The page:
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A Global Voice of Peace


World's Most Unusual Libraries...

"A Novel Approach"

Inspires their communities to read

"Ships of the Desert" 

In rural northeast Kenya, camels were nicknamed “ships of the desert. Well-suited to the harsh terrain and hot summer temperatures in the region, camels were an ideal choice to transport hundreds of books along with a tent and reading mat to the area’s nomadic communities.

Norway's Floating Library

In 1963 "Epos" was built specifically to serve as a floating library. Unique to Norway, this bookboat operates the west coast of Norway, with its fjords and its islands. It carries approximately 6000 books, and visits 250 villages twice a year.

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Colombia's Biblioburro 

For 25 yrs, Luis Soriano, a teacher from a rural northern Colombia town, loaded his 2 donkeys “Alfa & Beto” (Spanish for “alphabet) with about 70 books from his own bookshelves. His library, Biblioburro, traveled to local elementary schools, reading stories, inspiring young Colombian children with the joy of reading.

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England's Chained Libraries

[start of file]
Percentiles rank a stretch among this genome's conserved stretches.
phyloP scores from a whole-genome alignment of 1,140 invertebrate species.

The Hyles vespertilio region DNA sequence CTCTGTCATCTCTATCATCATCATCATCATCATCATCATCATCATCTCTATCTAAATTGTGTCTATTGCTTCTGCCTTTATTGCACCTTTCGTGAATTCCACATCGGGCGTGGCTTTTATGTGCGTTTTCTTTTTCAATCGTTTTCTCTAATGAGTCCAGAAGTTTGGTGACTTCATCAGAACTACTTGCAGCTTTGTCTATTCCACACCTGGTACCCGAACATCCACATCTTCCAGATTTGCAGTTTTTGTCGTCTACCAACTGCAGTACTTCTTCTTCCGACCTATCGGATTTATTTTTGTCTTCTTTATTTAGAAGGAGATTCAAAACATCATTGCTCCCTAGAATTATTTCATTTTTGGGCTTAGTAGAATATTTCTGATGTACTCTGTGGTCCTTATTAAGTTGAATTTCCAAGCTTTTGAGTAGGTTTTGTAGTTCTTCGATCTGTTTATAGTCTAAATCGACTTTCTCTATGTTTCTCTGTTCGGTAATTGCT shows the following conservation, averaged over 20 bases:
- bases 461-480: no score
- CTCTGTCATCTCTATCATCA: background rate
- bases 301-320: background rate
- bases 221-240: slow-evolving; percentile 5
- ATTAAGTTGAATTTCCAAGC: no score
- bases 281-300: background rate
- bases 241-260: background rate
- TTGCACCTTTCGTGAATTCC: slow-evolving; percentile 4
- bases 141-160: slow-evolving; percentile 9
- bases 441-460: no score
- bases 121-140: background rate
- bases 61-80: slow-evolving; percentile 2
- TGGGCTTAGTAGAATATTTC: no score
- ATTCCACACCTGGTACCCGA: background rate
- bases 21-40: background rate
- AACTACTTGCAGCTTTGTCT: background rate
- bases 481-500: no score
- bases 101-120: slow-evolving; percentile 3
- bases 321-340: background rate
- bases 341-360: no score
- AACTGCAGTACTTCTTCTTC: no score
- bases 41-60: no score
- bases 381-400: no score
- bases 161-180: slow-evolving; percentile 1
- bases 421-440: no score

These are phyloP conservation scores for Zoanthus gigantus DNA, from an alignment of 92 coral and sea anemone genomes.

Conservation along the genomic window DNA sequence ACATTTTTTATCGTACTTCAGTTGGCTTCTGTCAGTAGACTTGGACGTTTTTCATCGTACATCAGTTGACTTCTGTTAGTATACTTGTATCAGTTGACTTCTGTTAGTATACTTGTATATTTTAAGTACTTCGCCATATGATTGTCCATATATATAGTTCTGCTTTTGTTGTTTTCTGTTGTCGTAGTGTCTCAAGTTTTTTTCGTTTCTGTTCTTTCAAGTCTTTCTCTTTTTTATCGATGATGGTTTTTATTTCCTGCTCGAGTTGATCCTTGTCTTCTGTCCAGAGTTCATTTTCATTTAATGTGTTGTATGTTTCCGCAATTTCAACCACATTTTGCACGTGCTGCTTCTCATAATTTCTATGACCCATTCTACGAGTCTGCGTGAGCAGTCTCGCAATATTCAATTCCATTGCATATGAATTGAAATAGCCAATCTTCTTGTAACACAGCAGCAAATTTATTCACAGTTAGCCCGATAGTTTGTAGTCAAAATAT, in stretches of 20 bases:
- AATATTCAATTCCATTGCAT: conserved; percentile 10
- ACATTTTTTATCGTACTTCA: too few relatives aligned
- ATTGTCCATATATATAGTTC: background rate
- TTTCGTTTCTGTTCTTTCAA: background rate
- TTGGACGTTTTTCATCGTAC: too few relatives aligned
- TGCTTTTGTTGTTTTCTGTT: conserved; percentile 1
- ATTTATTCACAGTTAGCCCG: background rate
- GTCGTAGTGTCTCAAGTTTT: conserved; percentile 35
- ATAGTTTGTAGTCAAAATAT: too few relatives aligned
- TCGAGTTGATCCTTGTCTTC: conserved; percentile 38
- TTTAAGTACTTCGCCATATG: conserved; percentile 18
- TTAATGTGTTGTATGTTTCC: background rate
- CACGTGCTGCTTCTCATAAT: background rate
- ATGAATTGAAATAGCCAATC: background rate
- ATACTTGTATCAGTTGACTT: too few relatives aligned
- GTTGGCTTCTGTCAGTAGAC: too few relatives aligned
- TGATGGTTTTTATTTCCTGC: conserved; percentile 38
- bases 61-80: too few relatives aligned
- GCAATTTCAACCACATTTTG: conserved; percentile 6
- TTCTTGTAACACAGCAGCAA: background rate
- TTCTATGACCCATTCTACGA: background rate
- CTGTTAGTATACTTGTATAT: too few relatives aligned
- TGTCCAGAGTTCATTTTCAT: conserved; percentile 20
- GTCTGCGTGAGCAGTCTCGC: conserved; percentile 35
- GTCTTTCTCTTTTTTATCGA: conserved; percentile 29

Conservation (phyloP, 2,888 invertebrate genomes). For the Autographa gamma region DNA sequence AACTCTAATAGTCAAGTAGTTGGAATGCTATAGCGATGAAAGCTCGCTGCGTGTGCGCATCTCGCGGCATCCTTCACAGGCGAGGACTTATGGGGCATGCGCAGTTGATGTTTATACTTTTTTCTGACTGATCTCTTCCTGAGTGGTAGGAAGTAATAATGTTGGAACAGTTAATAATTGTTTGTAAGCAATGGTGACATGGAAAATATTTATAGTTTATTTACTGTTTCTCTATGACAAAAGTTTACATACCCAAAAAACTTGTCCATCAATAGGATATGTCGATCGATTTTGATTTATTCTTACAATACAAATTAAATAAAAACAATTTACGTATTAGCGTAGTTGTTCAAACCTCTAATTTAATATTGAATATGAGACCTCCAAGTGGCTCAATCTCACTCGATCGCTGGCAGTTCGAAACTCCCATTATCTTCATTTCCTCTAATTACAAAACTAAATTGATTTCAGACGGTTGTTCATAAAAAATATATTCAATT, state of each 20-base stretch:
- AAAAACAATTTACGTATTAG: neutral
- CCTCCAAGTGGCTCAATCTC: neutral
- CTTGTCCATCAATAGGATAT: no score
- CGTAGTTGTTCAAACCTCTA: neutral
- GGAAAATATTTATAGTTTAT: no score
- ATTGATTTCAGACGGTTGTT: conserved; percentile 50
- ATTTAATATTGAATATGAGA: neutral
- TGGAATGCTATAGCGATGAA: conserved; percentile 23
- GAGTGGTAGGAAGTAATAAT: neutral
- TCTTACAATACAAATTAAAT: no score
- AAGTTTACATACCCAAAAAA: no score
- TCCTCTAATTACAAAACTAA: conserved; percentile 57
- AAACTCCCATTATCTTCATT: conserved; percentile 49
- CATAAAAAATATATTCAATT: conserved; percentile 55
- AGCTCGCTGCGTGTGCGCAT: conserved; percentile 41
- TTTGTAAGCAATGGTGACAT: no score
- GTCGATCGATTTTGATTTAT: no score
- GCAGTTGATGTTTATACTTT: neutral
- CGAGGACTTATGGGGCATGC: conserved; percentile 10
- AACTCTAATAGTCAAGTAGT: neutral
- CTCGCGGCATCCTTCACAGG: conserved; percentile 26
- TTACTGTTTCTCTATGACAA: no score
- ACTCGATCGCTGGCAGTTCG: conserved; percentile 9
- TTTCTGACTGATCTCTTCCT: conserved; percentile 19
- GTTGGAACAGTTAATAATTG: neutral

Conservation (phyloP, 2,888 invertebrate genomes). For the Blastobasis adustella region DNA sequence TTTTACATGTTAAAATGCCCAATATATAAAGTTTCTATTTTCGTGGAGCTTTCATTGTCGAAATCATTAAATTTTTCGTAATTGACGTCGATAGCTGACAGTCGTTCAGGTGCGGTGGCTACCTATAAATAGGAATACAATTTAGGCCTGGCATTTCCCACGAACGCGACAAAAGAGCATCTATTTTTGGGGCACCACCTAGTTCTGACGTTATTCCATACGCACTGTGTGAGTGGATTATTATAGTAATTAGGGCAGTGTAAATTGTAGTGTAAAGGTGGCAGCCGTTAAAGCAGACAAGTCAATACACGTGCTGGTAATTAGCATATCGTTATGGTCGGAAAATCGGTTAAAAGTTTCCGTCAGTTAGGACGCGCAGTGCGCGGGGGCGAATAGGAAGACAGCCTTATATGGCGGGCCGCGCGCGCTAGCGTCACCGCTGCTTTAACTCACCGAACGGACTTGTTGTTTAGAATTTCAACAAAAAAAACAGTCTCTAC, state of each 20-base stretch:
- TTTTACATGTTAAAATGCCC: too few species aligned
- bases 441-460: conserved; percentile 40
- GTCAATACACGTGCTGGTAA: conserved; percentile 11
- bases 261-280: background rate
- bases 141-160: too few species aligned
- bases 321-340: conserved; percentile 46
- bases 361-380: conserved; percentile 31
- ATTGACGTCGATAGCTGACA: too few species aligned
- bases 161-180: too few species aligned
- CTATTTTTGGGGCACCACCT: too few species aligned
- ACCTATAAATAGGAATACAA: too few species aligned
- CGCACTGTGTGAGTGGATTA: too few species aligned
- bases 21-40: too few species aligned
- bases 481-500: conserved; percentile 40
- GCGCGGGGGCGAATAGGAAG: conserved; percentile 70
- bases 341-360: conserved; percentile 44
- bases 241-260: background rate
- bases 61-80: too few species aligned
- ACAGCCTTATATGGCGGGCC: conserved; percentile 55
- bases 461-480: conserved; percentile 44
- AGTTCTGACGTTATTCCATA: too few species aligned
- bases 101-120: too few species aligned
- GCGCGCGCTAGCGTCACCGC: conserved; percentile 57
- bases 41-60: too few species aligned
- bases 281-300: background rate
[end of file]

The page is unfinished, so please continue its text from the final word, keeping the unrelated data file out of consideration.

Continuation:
Chaining reference books to library shelves was common in medieval times to prevent theft. Although this practice ended in the 18th century, there are around a dozen chained collections existing in England. The oldest is the Francis Trigge Chained Library, founded in 1598. The largest chained library in England is located inside Hereford Cathedral; its oldest book dates back to the eighth century. 

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France's Lire à la Plage

Each summer, Lire à la Plage (“Reading at the Beach”) brings the library to more than a dozen of Normandy’s coastal resorts. Though people are not allowed to take books away from the beach, the librarians are happy to make a note that you’re coming back the following day, mark your place, and put it aside for you.

Philippines’ Nanie’s

Reading Club


In 2000, Hernando “Nanie” Guanlao honored his recently departed parents for instilling in him a lifelong passion for reading. He placed books on his sidewalk for neighbors to borrow at no charge. Books were returned and people left their own books. 20 yrs later, Nanie’s Reading Club is more popular than ever. Now, Nanie rides to other Manila districts on a specially adapted “book bike” to spread his love of reading further.

Unique Libraries

Journey through A Global Voice of Peace

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